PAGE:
Engineering News

US Disinfectant & Antimicrobial Chemicals Demand
to Reach $930 Million in 2009

Monday October 10, 2:56 pm ET

CLEVELAND, OH--(MARKET WIRE)--Oct 10, 2005 -- US demand for disinfectant and antimicrobial chemicals is projected to increase 5.0 percent annually to $930 million in 2009. Advances will be driven by production increases in several key markets, including paints and coatings, plastics, and food and beverage processing. In institutional and commercial markets, gains will be prompted by concerns about E. coli, Salmonella and other foodborne pathogens, as well as by threats posed by bacteria, viruses and other microbes. In the consumer segment, growth will be boosted by the preference on the part of consumers for hand cleansers, dishwashing liquids and other cleaning products that include antibacterial or disinfectant actives. Further advances will be limited by concerns about overuse of disinfectant actives and the potential development of resistant strains of bacteria, though concerns have not yet affected demand for these products. These and other trends are presented in "Disinfectant & Antimicrobial Chemicals," a new study from The Freedonia Group, Inc., a Cleveland-based industrial market research firm.

Among industrial markets, growth will be led by food and beverage processing, where growth in food processing activity coupled with heightened awareness of the health risks and potential liability associated with foodborne pathogens will spur greater use of disinfectants. Gains will also be strong in the coatings market, due in large part to growth in coatings production and the ongoing shift to waterborne formulations in the industrial market. Continuing growth in plastics production overall, especially PVC production, will sustain growth for antimicrobial additives in the plastics market.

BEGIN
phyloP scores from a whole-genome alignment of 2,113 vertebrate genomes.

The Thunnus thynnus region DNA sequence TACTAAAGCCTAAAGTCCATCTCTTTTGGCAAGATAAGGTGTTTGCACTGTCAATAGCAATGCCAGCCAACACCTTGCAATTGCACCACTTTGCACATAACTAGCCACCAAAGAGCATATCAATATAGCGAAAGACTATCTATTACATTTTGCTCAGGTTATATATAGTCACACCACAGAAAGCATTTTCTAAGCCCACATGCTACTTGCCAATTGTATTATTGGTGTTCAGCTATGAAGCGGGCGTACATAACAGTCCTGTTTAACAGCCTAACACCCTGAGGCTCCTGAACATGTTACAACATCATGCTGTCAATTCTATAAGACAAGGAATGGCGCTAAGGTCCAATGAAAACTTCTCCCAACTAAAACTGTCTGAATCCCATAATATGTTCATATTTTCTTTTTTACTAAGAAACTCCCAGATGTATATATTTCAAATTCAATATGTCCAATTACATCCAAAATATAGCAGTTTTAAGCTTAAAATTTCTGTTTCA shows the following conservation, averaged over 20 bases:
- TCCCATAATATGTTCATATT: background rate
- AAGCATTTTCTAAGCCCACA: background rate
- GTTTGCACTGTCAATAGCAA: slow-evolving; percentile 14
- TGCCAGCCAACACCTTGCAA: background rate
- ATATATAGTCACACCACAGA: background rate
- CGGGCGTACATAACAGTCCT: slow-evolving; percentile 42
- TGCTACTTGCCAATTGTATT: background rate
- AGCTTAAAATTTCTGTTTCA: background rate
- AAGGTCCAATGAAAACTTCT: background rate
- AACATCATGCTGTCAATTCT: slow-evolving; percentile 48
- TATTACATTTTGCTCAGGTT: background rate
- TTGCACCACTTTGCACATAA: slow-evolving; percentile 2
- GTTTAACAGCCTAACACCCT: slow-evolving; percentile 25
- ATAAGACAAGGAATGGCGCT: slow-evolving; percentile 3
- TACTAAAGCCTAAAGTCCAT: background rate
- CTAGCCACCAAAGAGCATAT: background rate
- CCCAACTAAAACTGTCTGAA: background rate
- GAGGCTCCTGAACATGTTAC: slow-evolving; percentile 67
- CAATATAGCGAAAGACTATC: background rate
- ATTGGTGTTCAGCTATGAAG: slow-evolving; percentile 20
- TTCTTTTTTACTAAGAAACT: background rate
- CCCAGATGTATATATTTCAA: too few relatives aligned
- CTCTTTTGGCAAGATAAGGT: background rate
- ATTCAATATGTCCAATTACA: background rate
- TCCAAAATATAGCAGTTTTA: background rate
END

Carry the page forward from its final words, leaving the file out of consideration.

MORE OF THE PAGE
Phenolic compounds, iodophors, nitrogen compounds and organometallics will remain the largest product categories, accounting for three-quarters of demand in 2009. Phenolic compounds will be the largest single type, due to their extensive use in the large medical and food processing markets and the popularity of triclosan and triclocarban in soaps and other cleaning products. Iodophors will be the next largest type, due to their broad spectrum germicidal activity, compatibility with a variety of cleaning formulations, and synergistic action in disinfectant blends containing more than one active ingredient or an active ingredient mixed with a commodity such as isopropanol. Strong gains are also anticipated for iodophors due to growing use in surface disinfectants for food processing plants, dairies and health care facilities, and as additives for paints and coatings.

Source: Freedonia Group

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